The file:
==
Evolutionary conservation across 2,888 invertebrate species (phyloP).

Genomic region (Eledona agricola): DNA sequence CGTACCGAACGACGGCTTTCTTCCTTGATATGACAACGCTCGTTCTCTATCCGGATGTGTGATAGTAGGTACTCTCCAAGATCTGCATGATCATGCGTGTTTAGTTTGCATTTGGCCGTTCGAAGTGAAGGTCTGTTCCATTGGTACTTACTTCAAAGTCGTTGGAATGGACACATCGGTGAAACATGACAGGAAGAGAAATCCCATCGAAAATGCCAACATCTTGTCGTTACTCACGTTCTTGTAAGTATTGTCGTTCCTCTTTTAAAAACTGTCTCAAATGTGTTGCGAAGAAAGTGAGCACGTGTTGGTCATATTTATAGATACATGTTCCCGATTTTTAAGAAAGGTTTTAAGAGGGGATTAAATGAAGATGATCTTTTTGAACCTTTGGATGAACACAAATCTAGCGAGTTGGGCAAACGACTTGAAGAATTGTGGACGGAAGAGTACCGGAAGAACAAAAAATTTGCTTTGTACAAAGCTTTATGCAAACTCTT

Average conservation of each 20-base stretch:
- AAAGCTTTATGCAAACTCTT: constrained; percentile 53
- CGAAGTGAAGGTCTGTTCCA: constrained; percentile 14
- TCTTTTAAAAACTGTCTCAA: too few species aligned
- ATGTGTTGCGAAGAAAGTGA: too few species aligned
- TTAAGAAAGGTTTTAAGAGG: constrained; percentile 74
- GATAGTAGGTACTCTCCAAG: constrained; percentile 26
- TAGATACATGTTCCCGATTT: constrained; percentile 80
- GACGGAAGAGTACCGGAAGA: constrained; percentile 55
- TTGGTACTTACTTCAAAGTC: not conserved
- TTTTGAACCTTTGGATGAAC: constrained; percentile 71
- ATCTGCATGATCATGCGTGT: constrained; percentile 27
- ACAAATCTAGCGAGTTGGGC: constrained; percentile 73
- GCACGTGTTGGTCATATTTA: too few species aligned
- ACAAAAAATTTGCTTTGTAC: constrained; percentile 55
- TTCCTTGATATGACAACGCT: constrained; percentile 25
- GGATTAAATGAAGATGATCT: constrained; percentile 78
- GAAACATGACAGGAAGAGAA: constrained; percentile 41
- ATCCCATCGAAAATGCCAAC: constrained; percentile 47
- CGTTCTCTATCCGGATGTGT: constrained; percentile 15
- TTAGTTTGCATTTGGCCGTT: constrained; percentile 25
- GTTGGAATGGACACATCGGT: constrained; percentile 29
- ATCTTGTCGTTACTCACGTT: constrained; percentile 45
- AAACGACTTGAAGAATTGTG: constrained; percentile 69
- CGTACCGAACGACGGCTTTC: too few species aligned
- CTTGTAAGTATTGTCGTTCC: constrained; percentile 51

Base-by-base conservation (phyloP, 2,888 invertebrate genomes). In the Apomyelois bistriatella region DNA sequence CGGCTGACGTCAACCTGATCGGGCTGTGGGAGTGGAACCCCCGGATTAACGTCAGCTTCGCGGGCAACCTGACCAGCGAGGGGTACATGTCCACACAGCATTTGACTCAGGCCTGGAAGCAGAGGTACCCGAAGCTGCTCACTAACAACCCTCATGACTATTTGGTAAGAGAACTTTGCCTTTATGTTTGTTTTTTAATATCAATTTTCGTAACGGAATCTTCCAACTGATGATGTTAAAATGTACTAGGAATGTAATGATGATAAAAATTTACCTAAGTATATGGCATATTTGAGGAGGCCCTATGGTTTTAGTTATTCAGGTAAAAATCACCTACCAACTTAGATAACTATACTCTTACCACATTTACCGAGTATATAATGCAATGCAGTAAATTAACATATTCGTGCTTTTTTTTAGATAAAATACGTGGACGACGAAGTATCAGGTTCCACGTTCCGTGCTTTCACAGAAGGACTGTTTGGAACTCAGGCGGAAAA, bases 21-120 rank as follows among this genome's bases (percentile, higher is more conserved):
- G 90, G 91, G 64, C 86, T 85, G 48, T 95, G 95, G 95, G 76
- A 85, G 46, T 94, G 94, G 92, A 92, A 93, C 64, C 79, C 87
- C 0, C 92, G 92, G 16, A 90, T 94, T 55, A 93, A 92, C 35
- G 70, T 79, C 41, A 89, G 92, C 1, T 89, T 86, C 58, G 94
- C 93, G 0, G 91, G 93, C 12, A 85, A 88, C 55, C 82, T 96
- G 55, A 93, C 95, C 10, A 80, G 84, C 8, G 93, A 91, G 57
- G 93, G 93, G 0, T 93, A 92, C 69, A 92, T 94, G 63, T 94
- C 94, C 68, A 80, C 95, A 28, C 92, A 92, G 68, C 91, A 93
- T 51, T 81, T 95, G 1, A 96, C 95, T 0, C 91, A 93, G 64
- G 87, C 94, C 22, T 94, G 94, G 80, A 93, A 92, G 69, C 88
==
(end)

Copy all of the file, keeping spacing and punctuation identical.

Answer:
Evolutionary conservation across 2,888 invertebrate species (phyloP).

Genomic region (Eledona agricola): DNA sequence CGTACCGAACGACGGCTTTCTTCCTTGATATGACAACGCTCGTTCTCTATCCGGATGTGTGATAGTAGGTACTCTCCAAGATCTGCATGATCATGCGTGTTTAGTTTGCATTTGGCCGTTCGAAGTGAAGGTCTGTTCCATTGGTACTTACTTCAAAGTCGTTGGAATGGACACATCGGTGAAACATGACAGGAAGAGAAATCCCATCGAAAATGCCAACATCTTGTCGTTACTCACGTTCTTGTAAGTATTGTCGTTCCTCTTTTAAAAACTGTCTCAAATGTGTTGCGAAGAAAGTGAGCACGTGTTGGTCATATTTATAGATACATGTTCCCGATTTTTAAGAAAGGTTTTAAGAGGGGATTAAATGAAGATGATCTTTTTGAACCTTTGGATGAACACAAATCTAGCGAGTTGGGCAAACGACTTGAAGAATTGTGGACGGAAGAGTACCGGAAGAACAAAAAATTTGCTTTGTACAAAGCTTTATGCAAACTCTT

Average conservation of each 20-base stretch:
- AAAGCTTTATGCAAACTCTT: constrained; percentile 53
- CGAAGTGAAGGTCTGTTCCA: constrained; percentile 14
- TCTTTTAAAAACTGTCTCAA: too few species aligned
- ATGTGTTGCGAAGAAAGTGA: too few species aligned
- TTAAGAAAGGTTTTAAGAGG: constrained; percentile 74
- GATAGTAGGTACTCTCCAAG: constrained; percentile 26
- TAGATACATGTTCCCGATTT: constrained; percentile 80
- GACGGAAGAGTACCGGAAGA: constrained; percentile 55
- TTGGTACTTACTTCAAAGTC: not conserved
- TTTTGAACCTTTGGATGAAC: constrained; percentile 71
- ATCTGCATGATCATGCGTGT: constrained; percentile 27
- ACAAATCTAGCGAGTTGGGC: constrained; percentile 73
- GCACGTGTTGGTCATATTTA: too few species aligned
- ACAAAAAATTTGCTTTGTAC: constrained; percentile 55
- TTCCTTGATATGACAACGCT: constrained; percentile 25
- GGATTAAATGAAGATGATCT: constrained; percentile 78
- GAAACATGACAGGAAGAGAA: constrained; percentile 41
- ATCCCATCGAAAATGCCAAC: constrained; percentile 47
- CGTTCTCTATCCGGATGTGT: constrained; percentile 15
- TTAGTTTGCATTTGGCCGTT: constrained; percentile 25
- GTTGGAATGGACACATCGGT: constrained; percentile 29
- ATCTTGTCGTTACTCACGTT: constrained; percentile 45
- AAACGACTTGAAGAATTGTG: constrained; percentile 69
- CGTACCGAACGACGGCTTTC: too few species aligned
- CTTGTAAGTATTGTCGTTCC: constrained; percentile 51

Base-by-base conservation (phyloP, 2,888 invertebrate genomes). In the Apomyelois bistriatella region DNA sequence CGGCTGACGTCAACCTGATCGGGCTGTGGGAGTGGAACCCCCGGATTAACGTCAGCTTCGCGGGCAACCTGACCAGCGAGGGGTACATGTCCACACAGCATTTGACTCAGGCCTGGAAGCAGAGGTACCCGAAGCTGCTCACTAACAACCCTCATGACTATTTGGTAAGAGAACTTTGCCTTTATGTTTGTTTTTTAATATCAATTTTCGTAACGGAATCTTCCAACTGATGATGTTAAAATGTACTAGGAATGTAATGATGATAAAAATTTACCTAAGTATATGGCATATTTGAGGAGGCCCTATGGTTTTAGTTATTCAGGTAAAAATCACCTACCAACTTAGATAACTATACTCTTACCACATTTACCGAGTATATAATGCAATGCAGTAAATTAACATATTCGTGCTTTTTTTTAGATAAAATACGTGGACGACGAAGTATCAGGTTCCACGTTCCGTGCTTTCACAGAAGGACTGTTTGGAACTCAGGCGGAAAA, bases 21-120 rank as follows among this genome's bases (percentile, higher is more conserved):
- G 90, G 91, G 64, C 86, T 85, G 48, T 95, G 95, G 95, G 76
- A 85, G 46, T 94, G 94, G 92, A 92, A 93, C 64, C 79, C 87
- C 0, C 92, G 92, G 16, A 90, T 94, T 55, A 93, A 92, C 35
- G 70, T 79, C 41, A 89, G 92, C 1, T 89, T 86, C 58, G 94
- C 93, G 0, G 91, G 93, C 12, A 85, A 88, C 55, C 82, T 96
- G 55, A 93, C 95, C 10, A 80, G 84, C 8, G 93, A 91, G 57
- G 93, G 93, G 0, T 93, A 92, C 69, A 92, T 94, G 63, T 94
- C 94, C 68, A 80, C 95, A 28, C 92, A 92, G 68, C 91, A 93
- T 51, T 81, T 95, G 1, A 96, C 95, T 0, C 91, A 93, G 64
- G 87, C 94, C 22, T 94, G 94, G 80, A 93, A 92, G 69, C 88